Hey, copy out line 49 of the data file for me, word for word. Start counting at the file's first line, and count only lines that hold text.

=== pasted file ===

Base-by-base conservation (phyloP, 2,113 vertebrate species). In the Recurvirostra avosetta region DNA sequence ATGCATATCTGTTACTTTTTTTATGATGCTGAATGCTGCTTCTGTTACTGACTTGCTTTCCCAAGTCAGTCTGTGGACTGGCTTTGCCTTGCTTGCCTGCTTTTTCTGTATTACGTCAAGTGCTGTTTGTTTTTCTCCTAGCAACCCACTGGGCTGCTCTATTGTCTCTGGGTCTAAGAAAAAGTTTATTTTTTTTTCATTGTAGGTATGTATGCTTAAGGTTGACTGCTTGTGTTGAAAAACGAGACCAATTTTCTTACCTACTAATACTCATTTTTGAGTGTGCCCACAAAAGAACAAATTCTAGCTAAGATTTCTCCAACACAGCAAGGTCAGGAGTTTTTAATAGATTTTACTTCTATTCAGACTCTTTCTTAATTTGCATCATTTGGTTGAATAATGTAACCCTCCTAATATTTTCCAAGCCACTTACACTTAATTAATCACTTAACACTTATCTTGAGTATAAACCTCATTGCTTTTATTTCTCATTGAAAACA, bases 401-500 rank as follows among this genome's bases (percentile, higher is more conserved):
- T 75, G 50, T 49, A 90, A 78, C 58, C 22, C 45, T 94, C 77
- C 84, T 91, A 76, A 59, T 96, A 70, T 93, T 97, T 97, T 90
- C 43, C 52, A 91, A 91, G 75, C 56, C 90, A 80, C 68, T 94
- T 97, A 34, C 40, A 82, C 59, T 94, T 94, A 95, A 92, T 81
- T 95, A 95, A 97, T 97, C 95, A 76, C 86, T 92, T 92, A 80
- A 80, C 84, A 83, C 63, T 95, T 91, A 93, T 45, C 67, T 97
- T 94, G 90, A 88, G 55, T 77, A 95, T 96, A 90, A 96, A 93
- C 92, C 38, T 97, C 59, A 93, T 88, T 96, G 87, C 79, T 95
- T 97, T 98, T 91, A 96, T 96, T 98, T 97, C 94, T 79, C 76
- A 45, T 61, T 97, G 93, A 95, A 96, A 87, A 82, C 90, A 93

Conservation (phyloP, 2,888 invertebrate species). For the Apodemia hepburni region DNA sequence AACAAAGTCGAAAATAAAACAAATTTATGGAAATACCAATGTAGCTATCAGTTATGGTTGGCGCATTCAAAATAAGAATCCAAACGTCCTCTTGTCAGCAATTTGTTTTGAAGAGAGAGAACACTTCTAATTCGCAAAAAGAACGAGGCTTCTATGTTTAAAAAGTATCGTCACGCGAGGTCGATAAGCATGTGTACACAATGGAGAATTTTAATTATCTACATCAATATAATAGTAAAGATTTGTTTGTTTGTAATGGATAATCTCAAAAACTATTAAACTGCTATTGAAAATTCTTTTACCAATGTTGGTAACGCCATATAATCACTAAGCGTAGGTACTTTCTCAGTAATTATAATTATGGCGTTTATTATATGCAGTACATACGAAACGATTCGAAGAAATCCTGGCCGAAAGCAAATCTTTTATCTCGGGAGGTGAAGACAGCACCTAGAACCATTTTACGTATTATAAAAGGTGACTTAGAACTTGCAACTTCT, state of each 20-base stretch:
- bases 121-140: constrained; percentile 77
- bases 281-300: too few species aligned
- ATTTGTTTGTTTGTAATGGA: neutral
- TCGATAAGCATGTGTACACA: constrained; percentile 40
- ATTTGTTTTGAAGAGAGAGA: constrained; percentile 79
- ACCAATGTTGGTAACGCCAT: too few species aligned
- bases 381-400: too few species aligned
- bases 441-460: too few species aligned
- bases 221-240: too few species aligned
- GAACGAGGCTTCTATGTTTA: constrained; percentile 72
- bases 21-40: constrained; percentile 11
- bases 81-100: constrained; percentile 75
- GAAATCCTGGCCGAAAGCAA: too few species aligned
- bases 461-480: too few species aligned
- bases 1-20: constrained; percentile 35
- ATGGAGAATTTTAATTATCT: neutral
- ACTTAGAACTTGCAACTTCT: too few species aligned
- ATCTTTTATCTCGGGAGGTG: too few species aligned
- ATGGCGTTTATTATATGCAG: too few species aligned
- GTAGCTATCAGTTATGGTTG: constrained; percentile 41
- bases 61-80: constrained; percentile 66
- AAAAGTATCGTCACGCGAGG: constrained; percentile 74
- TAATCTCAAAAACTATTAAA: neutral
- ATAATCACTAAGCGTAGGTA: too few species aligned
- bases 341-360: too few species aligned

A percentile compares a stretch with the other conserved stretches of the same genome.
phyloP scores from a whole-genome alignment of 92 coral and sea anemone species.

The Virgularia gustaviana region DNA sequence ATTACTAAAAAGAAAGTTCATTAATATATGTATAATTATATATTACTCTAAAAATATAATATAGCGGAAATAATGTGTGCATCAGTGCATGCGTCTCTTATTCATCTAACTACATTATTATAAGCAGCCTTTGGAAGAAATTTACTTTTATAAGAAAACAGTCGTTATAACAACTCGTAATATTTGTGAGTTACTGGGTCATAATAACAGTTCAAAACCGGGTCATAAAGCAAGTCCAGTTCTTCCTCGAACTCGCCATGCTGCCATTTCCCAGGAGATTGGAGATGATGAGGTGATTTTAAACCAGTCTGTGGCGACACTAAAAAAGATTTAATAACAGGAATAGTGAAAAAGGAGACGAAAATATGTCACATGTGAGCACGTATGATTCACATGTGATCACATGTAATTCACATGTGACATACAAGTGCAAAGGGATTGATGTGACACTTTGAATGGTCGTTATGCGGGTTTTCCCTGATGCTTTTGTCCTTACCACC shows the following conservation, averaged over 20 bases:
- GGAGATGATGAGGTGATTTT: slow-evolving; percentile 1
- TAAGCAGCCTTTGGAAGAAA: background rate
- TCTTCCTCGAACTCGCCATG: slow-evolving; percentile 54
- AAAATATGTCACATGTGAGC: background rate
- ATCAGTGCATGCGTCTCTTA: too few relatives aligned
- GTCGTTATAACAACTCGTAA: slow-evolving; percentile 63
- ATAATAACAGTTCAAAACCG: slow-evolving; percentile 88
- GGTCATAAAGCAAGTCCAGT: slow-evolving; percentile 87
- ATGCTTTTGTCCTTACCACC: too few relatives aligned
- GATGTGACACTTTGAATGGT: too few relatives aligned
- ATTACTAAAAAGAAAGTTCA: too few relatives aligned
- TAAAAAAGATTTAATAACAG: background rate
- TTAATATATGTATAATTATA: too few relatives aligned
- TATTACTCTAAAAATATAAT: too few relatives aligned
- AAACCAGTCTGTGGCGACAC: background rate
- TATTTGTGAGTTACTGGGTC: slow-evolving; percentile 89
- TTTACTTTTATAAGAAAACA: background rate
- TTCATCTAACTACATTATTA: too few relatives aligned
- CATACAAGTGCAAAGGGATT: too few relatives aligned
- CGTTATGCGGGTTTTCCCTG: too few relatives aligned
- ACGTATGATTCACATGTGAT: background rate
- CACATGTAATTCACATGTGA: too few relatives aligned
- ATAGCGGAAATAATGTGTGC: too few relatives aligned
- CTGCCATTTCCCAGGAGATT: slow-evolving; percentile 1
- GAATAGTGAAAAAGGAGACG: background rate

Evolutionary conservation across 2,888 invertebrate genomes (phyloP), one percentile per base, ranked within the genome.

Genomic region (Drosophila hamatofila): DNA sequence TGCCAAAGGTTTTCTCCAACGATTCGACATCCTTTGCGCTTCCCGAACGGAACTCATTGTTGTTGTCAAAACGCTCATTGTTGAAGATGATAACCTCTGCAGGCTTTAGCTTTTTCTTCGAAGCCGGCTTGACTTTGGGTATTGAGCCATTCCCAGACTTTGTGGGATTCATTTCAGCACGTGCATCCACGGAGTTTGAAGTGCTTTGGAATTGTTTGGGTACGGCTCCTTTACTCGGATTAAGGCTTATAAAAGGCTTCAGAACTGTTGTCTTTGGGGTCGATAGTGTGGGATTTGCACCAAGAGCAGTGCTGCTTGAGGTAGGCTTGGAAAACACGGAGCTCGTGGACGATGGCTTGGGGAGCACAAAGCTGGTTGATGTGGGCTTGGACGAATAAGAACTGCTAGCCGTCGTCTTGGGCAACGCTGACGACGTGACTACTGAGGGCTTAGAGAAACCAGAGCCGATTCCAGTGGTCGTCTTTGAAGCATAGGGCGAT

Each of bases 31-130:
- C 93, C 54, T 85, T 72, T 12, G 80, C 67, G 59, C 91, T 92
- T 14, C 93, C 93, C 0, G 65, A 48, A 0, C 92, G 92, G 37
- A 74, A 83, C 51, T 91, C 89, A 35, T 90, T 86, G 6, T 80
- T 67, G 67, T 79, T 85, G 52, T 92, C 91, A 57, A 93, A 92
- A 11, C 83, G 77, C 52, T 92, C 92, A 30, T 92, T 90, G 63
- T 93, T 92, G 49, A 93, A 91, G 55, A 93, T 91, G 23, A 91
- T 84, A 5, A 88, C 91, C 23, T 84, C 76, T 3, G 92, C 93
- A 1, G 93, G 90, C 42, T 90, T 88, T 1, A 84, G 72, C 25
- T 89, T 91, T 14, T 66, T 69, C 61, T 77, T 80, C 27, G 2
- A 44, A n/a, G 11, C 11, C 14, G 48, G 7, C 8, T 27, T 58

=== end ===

- ATGCTTTTGTCCTTACCACC: too few relatives aligned